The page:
The joy of small things long forgotten

15 02 2012

This morning I was waiting for the train as usual. Well, not quite as usual as I was leaving from Congleton station but that isn’t relevant for the current story.

As I sat in the cold waiting for the train to Manchester a small boy and his Dad came onto the platform. The boy had a huge smile on his face and, after a short time, he said, Dad, I’ve never been to a train station before”. A few moments later a Virgin express train sped past and made the whole station shake. The boys face lit up and the smile almost joined both ears!

Later on the train a second, slightly older boy, got on with his grandfather. They were travelling to Manchester and then were to catch a second train to the airport and then a bus onwards to his Gran’s house. They were going to go swimming in the afternoon and returning to Poynton in the evening. I know that as he was talking excitedly about this big day out – 4 trains and two buses!

In contrast, the prospect of 3 trains and a car journey over the next 6 hours in order to get back to Crieff had been unattractive to me. Had been.

These two small boys, their days full of new adventures had forced a re-think.

How many times have I travelled by train? Hundreds. I actually really enjoy train travel but confess that the pure joy of being transported from point to point with the landscape moving past the windows, the excitement of arriving at the destination, had been lost over the years. Now, I don’t expect to step on the Bridge of Allen to Queen Street tomorrow with real joy in my heart but my experience today has made me think.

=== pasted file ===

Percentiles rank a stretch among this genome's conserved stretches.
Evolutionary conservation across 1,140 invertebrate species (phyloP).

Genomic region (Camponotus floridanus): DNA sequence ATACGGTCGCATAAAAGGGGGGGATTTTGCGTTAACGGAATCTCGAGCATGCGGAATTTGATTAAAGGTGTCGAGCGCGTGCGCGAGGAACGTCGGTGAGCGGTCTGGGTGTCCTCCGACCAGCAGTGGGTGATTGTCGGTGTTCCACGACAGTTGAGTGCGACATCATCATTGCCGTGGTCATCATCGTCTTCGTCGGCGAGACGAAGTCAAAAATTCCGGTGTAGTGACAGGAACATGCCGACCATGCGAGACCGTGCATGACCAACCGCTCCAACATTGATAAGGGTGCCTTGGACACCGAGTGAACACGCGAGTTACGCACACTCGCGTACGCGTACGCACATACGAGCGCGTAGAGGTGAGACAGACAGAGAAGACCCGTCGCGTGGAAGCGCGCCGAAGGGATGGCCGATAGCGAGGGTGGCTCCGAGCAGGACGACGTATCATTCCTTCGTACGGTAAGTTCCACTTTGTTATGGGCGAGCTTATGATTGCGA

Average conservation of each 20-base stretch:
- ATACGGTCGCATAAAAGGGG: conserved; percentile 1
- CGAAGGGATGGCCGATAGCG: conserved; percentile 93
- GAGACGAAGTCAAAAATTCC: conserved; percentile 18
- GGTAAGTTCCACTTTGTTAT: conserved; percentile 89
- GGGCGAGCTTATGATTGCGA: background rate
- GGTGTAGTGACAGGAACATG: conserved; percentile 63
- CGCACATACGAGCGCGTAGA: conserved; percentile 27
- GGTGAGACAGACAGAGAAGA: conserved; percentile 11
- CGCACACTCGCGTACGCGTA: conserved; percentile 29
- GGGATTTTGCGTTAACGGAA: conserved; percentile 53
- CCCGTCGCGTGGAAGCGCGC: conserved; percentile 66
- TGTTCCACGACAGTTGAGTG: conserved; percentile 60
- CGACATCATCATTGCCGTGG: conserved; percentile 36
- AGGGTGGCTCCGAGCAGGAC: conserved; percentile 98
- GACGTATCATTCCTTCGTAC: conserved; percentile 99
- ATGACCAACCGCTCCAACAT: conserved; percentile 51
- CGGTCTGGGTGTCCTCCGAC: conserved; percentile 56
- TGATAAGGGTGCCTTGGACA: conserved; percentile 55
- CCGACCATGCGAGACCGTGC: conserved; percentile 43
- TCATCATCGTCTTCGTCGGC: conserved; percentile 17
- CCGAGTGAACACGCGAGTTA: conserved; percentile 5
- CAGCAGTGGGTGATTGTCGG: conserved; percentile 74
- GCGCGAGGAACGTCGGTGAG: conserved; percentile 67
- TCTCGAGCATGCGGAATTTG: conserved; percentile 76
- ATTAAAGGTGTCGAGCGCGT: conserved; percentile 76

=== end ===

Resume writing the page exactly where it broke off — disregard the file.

Most of the things that we do everyday we have done every day; done them hundreds, maybe thousands of times before. We sleepwalk through much of our lives, never noticing the myriad of things that have become mundane with the days of repetition …. the emotionless mediocrity of day to day living. Seeing those boys getting so much joy from things that I hardly notice, and sometimes even resent, has made me think that it doesn’t necessarily need to be that way.

Remember that first train trip? For me it was travelling from Halton/Widnes (incidentally the station where Paul Simon wrote Homeward Bound) to Lime Street to see Father Christmas in Lewis’s, Liverpool. Remember the first time you picked and ate strawberries? They still taste that good if you give yourself chance to taste them!

So I’m going to try to reconnect with my younger self and fill my own life with the joy of small things long forgotten. In the words of the madly optimistic character from The Fast Show, “Int life brilliant?”

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